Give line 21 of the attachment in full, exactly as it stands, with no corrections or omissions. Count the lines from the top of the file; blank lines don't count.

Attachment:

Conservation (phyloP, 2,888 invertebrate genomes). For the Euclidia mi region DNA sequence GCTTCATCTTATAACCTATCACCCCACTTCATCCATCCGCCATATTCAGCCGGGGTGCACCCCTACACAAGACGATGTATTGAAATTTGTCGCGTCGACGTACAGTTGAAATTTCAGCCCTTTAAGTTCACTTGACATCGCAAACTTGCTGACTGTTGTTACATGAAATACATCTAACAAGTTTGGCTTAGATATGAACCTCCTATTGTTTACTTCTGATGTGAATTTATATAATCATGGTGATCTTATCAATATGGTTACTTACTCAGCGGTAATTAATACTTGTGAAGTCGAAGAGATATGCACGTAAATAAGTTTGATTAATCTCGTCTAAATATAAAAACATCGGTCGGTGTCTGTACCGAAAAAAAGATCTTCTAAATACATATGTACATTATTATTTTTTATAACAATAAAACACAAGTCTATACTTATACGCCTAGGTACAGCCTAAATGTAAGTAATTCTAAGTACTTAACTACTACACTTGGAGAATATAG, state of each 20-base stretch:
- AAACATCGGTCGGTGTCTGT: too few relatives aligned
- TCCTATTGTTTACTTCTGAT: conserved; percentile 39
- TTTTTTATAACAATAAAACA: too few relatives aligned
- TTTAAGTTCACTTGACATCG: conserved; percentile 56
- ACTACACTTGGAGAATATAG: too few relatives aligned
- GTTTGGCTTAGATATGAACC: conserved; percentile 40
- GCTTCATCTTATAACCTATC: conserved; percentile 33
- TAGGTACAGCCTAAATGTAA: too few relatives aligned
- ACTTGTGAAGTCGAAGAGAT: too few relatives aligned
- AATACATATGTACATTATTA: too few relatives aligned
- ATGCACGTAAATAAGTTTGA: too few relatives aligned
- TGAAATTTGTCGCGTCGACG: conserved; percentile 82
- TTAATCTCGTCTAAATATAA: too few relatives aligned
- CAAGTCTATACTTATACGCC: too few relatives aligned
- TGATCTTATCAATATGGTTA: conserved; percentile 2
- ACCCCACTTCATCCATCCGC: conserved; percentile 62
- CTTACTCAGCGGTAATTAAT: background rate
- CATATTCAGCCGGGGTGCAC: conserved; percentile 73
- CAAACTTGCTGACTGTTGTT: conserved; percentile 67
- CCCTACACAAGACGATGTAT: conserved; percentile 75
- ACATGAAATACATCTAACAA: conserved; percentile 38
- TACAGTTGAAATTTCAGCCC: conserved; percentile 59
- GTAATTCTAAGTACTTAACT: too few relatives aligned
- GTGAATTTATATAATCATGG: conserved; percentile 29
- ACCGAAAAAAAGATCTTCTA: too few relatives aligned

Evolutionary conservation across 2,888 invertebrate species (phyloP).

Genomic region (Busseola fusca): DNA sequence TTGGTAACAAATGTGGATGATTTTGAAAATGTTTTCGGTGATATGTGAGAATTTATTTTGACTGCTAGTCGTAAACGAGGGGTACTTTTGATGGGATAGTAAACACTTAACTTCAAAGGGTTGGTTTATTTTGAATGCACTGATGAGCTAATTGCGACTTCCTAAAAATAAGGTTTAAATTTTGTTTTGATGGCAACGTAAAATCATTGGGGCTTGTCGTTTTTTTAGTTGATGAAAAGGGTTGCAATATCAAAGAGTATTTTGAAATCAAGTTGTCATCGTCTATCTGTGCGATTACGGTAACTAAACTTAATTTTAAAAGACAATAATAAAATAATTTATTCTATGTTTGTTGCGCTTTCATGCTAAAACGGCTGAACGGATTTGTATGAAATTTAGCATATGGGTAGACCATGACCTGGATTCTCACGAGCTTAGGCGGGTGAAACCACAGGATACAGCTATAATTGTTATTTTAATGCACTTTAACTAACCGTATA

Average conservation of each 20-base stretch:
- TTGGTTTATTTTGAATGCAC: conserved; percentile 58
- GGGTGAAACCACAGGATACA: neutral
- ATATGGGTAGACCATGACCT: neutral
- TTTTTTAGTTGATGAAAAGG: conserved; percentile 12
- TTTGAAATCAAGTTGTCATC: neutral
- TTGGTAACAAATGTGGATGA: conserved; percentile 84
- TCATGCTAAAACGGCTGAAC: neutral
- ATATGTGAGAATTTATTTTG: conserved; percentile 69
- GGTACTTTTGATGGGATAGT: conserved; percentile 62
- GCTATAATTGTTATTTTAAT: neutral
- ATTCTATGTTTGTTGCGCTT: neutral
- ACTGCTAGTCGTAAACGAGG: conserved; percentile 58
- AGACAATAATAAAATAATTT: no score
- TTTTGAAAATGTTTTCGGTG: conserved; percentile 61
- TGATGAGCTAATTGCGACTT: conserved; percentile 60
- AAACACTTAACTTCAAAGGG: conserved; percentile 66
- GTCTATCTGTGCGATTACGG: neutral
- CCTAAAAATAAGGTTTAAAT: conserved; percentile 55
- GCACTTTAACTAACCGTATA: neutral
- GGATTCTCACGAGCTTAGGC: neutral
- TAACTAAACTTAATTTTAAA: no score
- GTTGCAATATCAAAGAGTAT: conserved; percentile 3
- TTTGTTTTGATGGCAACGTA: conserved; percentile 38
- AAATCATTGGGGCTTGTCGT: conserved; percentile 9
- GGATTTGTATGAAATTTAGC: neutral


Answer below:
- CCCTACACAAGACGATGTAT: conserved; percentile 75